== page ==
Chapter 3: The Earth: Differentiation & Plate Tectonics

While the Proto-Earth was probably a clump of chaotically mixed cosmic dust and gases, this is not what we know it to be today. At our current state of knowledge we view the Earth as consisting of a number of superimposed layers/shells that differ in composition and properties.

 The major subdivisions of the Earth are:    (from inside to outside)1) the inner core (mostly solid iron) 2) the outer core (mostly liquid iron) 3) the Mantle (solid Fe/Mg silicates) 4) the Crust (solid K/Na silicates) 5) an outer film of water and gases     (hydrosphere & atmosphere)

How do we know this?  Has anybody ever been down there?  Have we drilled holes into the center of the Earth and retrieved samples?  The answer is no on both counts.  It's too hot and the pressures are too high.  But we are not stuck in absolute ignorance.  Just as when we pondered the universe, it pays to make assumptions and to see if they are supported by the facts.  Newtonian mechanics allows us to determine the overall mass of the Earth, and because we know the diameter (12,756km) and thus the volume of the Earth, we can calculate its average density as 5.515 g/cm3.   If the Earth were more or less homogeneous, rocks found at the Earth surface should be in density around 5 to 6 g/cm3.  When we measure them, however, we find that their density is on the order of  2.6 and 2.7 g/cm3.  Obviously, if the density is below average at the surface, the density must be above average on the inside.  Tinkering back and forth with the densities of many minerals and the relative abundance of elements in the solar system it is unlikely that any silicate mineral at depth can account for the necessary high inner density.  The only materials of suitable density are heavy metals, such as iron, nickel, cobalt, copper, etc.  Of the heavy metals, iron is cosmically most abundant, and thus a perfect candidate.  In the past there have been the suggestion that certain structures in iron-nickel meteorites are indicative of an origin in the interior of a planet, and suggested that iron cores should be common in the interior of planets. These structures (Widmanstaetten Structure) in a mineral intergrowth named  (octahedrite) supposedly indicated pressures that only were to be found in the  interior of planets. We know now that these structures are more a reflection of cooling history, and probably could not have formed in planetary bodies that were larger than about 850 km (cooling too slow).  The idea that the asteroid belt of the solar system may contain the remnants of a former planet is based on the assumption that octahedrite forms in the interior of earth size planets. This line of reasoning thus reduces the likelyhood that the Asteroid Belt consists of the fragments of a former planet.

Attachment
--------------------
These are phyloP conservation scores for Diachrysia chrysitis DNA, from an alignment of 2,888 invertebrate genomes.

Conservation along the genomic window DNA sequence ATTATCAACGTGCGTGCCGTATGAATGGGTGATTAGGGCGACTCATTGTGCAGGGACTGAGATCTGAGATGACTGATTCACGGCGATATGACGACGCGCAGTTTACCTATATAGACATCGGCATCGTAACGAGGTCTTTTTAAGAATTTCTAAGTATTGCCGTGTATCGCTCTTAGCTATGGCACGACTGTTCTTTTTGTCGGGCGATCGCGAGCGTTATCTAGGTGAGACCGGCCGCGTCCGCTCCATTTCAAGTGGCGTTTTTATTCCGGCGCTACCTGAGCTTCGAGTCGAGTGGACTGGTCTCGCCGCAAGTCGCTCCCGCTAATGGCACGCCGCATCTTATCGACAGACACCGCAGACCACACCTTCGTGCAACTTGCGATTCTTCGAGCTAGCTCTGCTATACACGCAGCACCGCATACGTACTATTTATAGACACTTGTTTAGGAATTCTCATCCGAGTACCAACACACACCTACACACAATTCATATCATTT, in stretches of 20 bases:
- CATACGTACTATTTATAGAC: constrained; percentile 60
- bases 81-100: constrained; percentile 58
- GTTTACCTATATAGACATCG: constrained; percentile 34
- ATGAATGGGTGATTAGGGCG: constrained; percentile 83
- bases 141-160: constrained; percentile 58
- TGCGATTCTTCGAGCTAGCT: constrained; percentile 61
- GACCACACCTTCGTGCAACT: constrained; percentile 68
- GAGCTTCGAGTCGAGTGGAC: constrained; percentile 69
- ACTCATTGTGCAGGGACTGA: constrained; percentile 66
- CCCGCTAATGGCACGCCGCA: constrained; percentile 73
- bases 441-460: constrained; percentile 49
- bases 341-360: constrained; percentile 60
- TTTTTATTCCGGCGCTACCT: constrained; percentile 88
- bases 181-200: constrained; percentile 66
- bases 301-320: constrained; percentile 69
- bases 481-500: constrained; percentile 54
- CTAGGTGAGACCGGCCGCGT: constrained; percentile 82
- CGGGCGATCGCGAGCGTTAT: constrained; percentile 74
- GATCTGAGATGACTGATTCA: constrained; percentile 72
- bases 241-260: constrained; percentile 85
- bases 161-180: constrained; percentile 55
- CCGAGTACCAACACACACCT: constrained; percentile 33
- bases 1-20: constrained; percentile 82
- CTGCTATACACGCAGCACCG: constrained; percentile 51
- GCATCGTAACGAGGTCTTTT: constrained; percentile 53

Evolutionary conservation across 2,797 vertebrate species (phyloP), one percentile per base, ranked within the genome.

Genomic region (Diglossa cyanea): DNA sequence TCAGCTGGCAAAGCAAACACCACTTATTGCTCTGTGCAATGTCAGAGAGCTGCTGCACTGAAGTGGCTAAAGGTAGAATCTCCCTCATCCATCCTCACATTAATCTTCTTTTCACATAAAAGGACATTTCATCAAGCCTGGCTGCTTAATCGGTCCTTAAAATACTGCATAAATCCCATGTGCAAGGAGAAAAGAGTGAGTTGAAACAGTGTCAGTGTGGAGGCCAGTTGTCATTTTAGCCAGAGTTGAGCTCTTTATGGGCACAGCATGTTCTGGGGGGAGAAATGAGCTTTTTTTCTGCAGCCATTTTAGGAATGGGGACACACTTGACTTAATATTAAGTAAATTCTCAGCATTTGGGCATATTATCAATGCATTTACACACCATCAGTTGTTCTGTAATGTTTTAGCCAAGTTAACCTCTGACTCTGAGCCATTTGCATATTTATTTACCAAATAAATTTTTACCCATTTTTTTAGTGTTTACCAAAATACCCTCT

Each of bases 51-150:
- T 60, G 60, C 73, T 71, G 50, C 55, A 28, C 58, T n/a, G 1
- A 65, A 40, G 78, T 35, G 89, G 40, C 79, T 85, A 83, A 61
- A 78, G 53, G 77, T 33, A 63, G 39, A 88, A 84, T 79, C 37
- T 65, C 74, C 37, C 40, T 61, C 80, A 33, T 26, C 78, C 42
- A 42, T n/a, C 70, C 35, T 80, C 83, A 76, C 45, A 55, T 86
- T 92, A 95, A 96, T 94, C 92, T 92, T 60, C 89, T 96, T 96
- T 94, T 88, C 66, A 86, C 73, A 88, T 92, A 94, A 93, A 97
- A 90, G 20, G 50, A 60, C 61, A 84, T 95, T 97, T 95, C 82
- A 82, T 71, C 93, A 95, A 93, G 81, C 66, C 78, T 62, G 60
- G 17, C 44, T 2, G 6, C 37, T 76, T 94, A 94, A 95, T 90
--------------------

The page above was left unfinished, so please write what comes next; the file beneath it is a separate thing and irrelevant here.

Other evidence about the layered nature of the Earth comes from the observation and measurement of sound waves that travel through the Earth.  These waves (seismic waves) are created naturally by earthquakes, and artificially by huge explosions (e.g. nuclear tests).  As they travel trough the Earth they reveal its internal structure.   This branch of earth sciences is also known as seismology.  The next page illustrates how seismic helps to understand the Earth's structure.   Basically, our knowledge of the position of the various boundaries (inner/outer core, core/mantle, crust/mantle) seen in the above figure, as well the physical properties of the various layers (density, velocity of sound) are largely due to seismic studies.